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Over the past three decades, an increasing number of African American patients have undergone rhinoplasty, and many continue to present to surgeons for rhinoplasty evaluation. The reality is that rhinoplasty is no longer an uncommon procedure in the African American population. Most patients desire nasal refinement while preserving their cultural identity. The African American nose has many unique features that have to be appreciated and understood to provide the desired outcome. In this paper, we present an overview of the unique anatomic features of the African American nose, rhinoplasty techniques tailored to this patient population, and complications encountered postoperatively.
Understanding the nuances of the nasal anatomy of the African American patient is critical in the evaluation, diagnosis, and selection of rhinoplasty interventions in this specific patient population. Multiple studies and reports in the literature document unique features of the anatomic components of the African American nose.1,2,3 When compared with the leptorrhine nose, the platyrrhine nose has been described to have a flat, wide, and depressed dorsum, less defined tip, alar flaring, short columella with an acute columellar-labial angle, decreased nasal length/height, and low radix, with thick, sebaceous skin2,3 (Figs. 1 and and22).
There is, however, significant variation within the African American population, and the description by Ofodile et al4 of “the black American nose” highlights this fact, dividing patients into three groups based on a historically diverse ethnic heritage. In his classification, the African nose (group A) is short with a wide, low/concave dorsum, less defined tip with decreased projection, has a short columella, with a wide and flared alae. The Afro-Caucasian nose (group B), in contrast, as the name implies, appears more leptorrhine with a longer nose, high/narrow and straight dorsum, better tip definition, and less flared alae. The Afro-Indian nose (group C) represents the third group and is longer and larger, with a high, wide dorsum associated with a dorsal irregularity. The alae in these patients are flared and the tips are less defined, but with more projection than is seen in the African nose.
Considering the structural components of the nose, differences have been noted in the skeletal and cartilaginous framework of the nose in patients of African American descent when compared with that of other ethnic groups.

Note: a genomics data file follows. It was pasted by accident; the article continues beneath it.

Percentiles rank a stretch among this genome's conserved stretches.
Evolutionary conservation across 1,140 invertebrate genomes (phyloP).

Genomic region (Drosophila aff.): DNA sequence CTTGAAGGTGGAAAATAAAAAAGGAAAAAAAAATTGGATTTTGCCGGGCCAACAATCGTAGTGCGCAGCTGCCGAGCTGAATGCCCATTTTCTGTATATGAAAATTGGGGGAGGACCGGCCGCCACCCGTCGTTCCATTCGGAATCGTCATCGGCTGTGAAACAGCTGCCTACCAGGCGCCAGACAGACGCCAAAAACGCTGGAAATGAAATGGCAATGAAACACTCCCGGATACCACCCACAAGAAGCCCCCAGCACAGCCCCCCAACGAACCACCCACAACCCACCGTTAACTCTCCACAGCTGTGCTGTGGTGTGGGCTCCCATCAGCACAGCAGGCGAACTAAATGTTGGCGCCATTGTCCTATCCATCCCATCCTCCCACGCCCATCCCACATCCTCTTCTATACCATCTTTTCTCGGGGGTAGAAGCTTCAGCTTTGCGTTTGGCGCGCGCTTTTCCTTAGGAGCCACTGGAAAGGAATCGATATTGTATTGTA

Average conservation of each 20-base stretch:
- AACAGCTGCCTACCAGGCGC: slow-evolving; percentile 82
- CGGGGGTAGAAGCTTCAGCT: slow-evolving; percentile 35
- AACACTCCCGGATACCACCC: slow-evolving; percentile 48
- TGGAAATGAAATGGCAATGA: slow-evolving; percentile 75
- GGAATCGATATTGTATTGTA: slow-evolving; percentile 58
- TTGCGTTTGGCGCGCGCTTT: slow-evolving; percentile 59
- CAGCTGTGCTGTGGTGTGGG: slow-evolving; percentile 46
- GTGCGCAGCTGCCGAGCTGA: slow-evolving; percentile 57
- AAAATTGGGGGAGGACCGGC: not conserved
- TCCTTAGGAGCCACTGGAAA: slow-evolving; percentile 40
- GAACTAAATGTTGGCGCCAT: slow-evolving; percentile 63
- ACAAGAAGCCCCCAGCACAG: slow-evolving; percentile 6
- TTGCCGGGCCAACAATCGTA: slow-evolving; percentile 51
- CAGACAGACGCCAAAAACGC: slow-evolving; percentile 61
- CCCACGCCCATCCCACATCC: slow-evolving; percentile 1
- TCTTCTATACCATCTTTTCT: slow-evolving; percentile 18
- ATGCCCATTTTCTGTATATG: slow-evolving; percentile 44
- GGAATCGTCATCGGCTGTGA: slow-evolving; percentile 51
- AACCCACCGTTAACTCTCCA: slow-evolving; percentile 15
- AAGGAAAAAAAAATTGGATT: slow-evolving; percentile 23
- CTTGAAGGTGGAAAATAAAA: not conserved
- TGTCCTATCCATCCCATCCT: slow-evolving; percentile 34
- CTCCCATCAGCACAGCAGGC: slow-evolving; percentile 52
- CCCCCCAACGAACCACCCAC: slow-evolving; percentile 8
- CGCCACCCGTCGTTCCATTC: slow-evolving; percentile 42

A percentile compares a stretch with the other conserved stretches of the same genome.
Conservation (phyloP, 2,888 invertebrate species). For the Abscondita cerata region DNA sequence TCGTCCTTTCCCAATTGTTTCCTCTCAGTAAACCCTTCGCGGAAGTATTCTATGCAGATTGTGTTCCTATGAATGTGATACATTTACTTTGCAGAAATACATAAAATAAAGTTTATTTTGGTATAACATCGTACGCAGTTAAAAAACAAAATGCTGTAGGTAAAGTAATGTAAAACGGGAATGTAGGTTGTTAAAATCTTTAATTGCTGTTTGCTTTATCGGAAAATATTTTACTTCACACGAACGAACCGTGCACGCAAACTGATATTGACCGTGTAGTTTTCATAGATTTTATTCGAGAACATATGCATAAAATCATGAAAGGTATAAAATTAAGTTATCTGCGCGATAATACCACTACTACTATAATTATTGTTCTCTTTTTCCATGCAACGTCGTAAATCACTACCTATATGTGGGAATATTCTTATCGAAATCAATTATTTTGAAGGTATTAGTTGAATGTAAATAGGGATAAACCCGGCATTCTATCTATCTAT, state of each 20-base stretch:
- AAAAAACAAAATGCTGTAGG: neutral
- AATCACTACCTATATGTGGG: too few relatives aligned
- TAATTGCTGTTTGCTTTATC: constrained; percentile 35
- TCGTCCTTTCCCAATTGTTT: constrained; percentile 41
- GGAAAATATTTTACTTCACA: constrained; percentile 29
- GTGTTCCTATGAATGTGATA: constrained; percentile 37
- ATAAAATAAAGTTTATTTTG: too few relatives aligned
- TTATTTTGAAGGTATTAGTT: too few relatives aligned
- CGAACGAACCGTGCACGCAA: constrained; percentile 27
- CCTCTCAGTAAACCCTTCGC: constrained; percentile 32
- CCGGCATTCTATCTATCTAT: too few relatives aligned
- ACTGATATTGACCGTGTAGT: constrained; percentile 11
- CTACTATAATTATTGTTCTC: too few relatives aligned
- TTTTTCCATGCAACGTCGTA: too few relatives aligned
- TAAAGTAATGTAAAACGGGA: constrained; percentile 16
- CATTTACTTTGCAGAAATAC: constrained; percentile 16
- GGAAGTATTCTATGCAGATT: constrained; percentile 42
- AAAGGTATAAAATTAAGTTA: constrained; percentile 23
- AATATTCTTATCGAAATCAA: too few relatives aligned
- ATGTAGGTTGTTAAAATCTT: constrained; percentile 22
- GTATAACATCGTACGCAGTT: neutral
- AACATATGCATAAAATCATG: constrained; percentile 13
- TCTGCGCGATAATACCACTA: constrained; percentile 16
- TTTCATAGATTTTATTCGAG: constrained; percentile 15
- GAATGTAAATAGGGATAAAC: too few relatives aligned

A study of the nasal bones and pyriform apertures of cadaver skulls with anthropometric measurements reported by Ofodile5 in 1994 again showed evidence of the triethnic heritage of the African American patient. Skulls from the West African Ashanti tribe studied had nasal bones that were short, narrow, and thick when compared with American Indian and Caucasian skulls. Similar measurements in the African American skulls were found to fall between the West African and Caucasian/Indian American groups. The shape of the pyriform aperture in the African American skulls varied from oval to triangular, again falling between the Ashanti and Caucasian/Indian American groups, which had apertures that were oval and triangular In addition to these findings, as has been reported by others,6,7 the nasal bones in the skulls of African origin had an obtuse angular relationship to each other at the nasal dorsum. The clinical significance of these findings is that attempts to improve dorsal apex projection are better achieved by dorsal augmentation as opposed to osteotomy and infracture.5,7
Alar cartilage in African American patients, extrapolated from cadaver studies,3 also appears to show some variation along the previously mentioned triethnic lines; variations were primarily seen in the range of anteroposterior alar cartilage width. Cadavers with the African type nose had narrower alar cartilage compared with the Afro-Indian and Afro-Caucasian type noses. Any form of cephalic alar excision in these patients with narrow alar cartilage should be approached with caution given the risk for alar collapse. On average, though, the height and width of the lower lateral crura in African American patients were found to be similar to dimensions found in Caucasian patients. The distance from the lower margin of the alar cartilage to the nostril rim was also found to be similar in both African American and Caucasian patients. Differences between African American and Caucasian patients at the level of the alar cartilage can be attributed to the angle of inclination of the alar cartilage relative to the plane of the maxilla. Morphologically, in African American patients with a more acute cartilage angle of inclination, the nasal base appears widened and the nose has less tip projection. Flaring of the alae and the bulbous tip in addition contribute to a distinctly different appearing nose when compared with the Caucasian nose.
These anatomic differences, even within the African American population, emphasize the importance of an individualized approach to rhinoplasty using sound principles.
As a general rule, African American patients considering rhinoplasty desire some form of nasal refinement without loss of their ethnic identity. The term nasal refinement is preferred, as it refers to operative changes made to approach appearances that are often seen in the leptorrhine nose. Patients may wish to address specific features such as alar flare, tip definition, dorsal irregularities, and decreased tip projection.